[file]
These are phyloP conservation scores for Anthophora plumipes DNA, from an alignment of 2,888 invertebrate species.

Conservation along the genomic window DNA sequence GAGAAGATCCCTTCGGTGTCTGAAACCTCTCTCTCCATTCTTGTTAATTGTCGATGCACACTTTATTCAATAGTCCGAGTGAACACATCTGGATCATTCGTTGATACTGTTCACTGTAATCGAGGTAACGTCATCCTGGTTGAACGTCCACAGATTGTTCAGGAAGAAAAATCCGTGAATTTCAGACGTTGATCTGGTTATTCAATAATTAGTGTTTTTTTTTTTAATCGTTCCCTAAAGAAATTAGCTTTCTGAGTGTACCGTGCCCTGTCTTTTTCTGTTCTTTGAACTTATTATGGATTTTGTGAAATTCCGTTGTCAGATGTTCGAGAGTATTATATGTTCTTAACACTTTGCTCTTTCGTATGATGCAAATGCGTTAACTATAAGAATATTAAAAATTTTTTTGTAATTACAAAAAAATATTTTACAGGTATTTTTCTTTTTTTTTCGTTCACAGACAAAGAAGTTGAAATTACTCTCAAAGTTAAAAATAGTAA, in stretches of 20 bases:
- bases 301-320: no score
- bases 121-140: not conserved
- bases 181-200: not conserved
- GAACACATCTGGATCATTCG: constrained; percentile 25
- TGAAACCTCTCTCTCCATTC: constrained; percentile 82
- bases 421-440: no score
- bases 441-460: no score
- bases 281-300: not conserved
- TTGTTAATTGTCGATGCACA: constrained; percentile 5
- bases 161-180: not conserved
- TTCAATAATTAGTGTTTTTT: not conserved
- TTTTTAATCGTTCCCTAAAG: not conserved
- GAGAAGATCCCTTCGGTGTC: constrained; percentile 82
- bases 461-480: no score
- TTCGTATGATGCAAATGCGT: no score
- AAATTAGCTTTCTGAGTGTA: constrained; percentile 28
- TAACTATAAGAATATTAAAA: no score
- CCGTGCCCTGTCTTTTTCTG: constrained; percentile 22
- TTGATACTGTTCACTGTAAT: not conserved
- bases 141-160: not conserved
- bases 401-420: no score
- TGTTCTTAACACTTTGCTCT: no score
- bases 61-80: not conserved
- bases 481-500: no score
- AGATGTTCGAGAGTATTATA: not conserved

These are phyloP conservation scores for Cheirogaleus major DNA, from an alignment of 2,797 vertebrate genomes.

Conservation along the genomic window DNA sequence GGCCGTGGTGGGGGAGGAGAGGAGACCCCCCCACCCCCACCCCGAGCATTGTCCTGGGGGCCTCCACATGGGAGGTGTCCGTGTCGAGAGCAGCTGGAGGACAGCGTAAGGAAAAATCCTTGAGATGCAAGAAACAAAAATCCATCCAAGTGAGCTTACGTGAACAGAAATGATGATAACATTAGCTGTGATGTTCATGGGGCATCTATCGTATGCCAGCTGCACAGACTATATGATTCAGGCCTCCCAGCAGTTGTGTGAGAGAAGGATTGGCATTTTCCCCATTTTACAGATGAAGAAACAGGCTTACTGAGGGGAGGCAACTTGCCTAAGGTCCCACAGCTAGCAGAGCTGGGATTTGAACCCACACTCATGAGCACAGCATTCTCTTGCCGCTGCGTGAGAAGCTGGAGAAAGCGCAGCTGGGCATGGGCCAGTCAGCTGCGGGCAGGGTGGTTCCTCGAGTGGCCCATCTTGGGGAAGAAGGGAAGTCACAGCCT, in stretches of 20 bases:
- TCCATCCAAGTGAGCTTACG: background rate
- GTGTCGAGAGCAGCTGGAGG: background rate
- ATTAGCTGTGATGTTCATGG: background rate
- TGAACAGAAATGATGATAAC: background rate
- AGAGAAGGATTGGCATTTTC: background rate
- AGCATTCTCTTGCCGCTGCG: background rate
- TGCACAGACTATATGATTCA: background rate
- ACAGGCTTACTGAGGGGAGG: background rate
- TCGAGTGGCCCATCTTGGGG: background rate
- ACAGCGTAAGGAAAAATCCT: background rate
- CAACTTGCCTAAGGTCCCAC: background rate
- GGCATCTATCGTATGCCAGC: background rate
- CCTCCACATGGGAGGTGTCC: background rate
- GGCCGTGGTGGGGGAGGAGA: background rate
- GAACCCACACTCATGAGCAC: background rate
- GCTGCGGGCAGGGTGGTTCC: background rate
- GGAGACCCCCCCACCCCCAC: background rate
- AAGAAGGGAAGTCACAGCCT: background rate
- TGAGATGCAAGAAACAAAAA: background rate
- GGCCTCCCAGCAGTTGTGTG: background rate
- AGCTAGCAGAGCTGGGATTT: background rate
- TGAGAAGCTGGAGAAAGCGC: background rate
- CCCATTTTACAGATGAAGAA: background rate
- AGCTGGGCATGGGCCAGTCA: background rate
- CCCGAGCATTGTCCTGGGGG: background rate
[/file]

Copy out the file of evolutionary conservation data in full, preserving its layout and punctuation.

These are phyloP conservation scores for Anthophora plumipes DNA, from an alignment of 2,888 invertebrate species.

Conservation along the genomic window DNA sequence GAGAAGATCCCTTCGGTGTCTGAAACCTCTCTCTCCATTCTTGTTAATTGTCGATGCACACTTTATTCAATAGTCCGAGTGAACACATCTGGATCATTCGTTGATACTGTTCACTGTAATCGAGGTAACGTCATCCTGGTTGAACGTCCACAGATTGTTCAGGAAGAAAAATCCGTGAATTTCAGACGTTGATCTGGTTATTCAATAATTAGTGTTTTTTTTTTTAATCGTTCCCTAAAGAAATTAGCTTTCTGAGTGTACCGTGCCCTGTCTTTTTCTGTTCTTTGAACTTATTATGGATTTTGTGAAATTCCGTTGTCAGATGTTCGAGAGTATTATATGTTCTTAACACTTTGCTCTTTCGTATGATGCAAATGCGTTAACTATAAGAATATTAAAAATTTTTTTGTAATTACAAAAAAATATTTTACAGGTATTTTTCTTTTTTTTTCGTTCACAGACAAAGAAGTTGAAATTACTCTCAAAGTTAAAAATAGTAA, in stretches of 20 bases:
- bases 301-320: no score
- bases 121-140: not conserved
- bases 181-200: not conserved
- GAACACATCTGGATCATTCG: constrained; percentile 25
- TGAAACCTCTCTCTCCATTC: constrained; percentile 82
- bases 421-440: no score
- bases 441-460: no score
- bases 281-300: not conserved
- TTGTTAATTGTCGATGCACA: constrained; percentile 5
- bases 161-180: not conserved
- TTCAATAATTAGTGTTTTTT: not conserved
- TTTTTAATCGTTCCCTAAAG: not conserved
- GAGAAGATCCCTTCGGTGTC: constrained; percentile 82
- bases 461-480: no score
- TTCGTATGATGCAAATGCGT: no score
- AAATTAGCTTTCTGAGTGTA: constrained; percentile 28
- TAACTATAAGAATATTAAAA: no score
- CCGTGCCCTGTCTTTTTCTG: constrained; percentile 22
- TTGATACTGTTCACTGTAAT: not conserved
- bases 141-160: not conserved
- bases 401-420: no score
- TGTTCTTAACACTTTGCTCT: no score
- bases 61-80: not conserved
- bases 481-500: no score
- AGATGTTCGAGAGTATTATA: not conserved

These are phyloP conservation scores for Cheirogaleus major DNA, from an alignment of 2,797 vertebrate genomes.

Conservation along the genomic window DNA sequence GGCCGTGGTGGGGGAGGAGAGGAGACCCCCCCACCCCCACCCCGAGCATTGTCCTGGGGGCCTCCACATGGGAGGTGTCCGTGTCGAGAGCAGCTGGAGGACAGCGTAAGGAAAAATCCTTGAGATGCAAGAAACAAAAATCCATCCAAGTGAGCTTACGTGAACAGAAATGATGATAACATTAGCTGTGATGTTCATGGGGCATCTATCGTATGCCAGCTGCACAGACTATATGATTCAGGCCTCCCAGCAGTTGTGTGAGAGAAGGATTGGCATTTTCCCCATTTTACAGATGAAGAAACAGGCTTACTGAGGGGAGGCAACTTGCCTAAGGTCCCACAGCTAGCAGAGCTGGGATTTGAACCCACACTCATGAGCACAGCATTCTCTTGCCGCTGCGTGAGAAGCTGGAGAAAGCGCAGCTGGGCATGGGCCAGTCAGCTGCGGGCAGGGTGGTTCCTCGAGTGGCCCATCTTGGGGAAGAAGGGAAGTCACAGCCT, in stretches of 20 bases:
- TCCATCCAAGTGAGCTTACG: background rate
- GTGTCGAGAGCAGCTGGAGG: background rate
- ATTAGCTGTGATGTTCATGG: background rate
- TGAACAGAAATGATGATAAC: background rate
- AGAGAAGGATTGGCATTTTC: background rate
- AGCATTCTCTTGCCGCTGCG: background rate
- TGCACAGACTATATGATTCA: background rate
- ACAGGCTTACTGAGGGGAGG: background rate
- TCGAGTGGCCCATCTTGGGG: background rate
- ACAGCGTAAGGAAAAATCCT: background rate
- CAACTTGCCTAAGGTCCCAC: background rate
- GGCATCTATCGTATGCCAGC: background rate
- CCTCCACATGGGAGGTGTCC: background rate
- GGCCGTGGTGGGGGAGGAGA: background rate
- GAACCCACACTCATGAGCAC: background rate
- GCTGCGGGCAGGGTGGTTCC: background rate
- GGAGACCCCCCCACCCCCAC: background rate
- AAGAAGGGAAGTCACAGCCT: background rate
- TGAGATGCAAGAAACAAAAA: background rate
- GGCCTCCCAGCAGTTGTGTG: background rate
- AGCTAGCAGAGCTGGGATTT: background rate
- TGAGAAGCTGGAGAAAGCGC: background rate
- CCCATTTTACAGATGAAGAA: background rate
- AGCTGGGCATGGGCCAGTCA: background rate
- CCCGAGCATTGTCCTGGGGG: background rate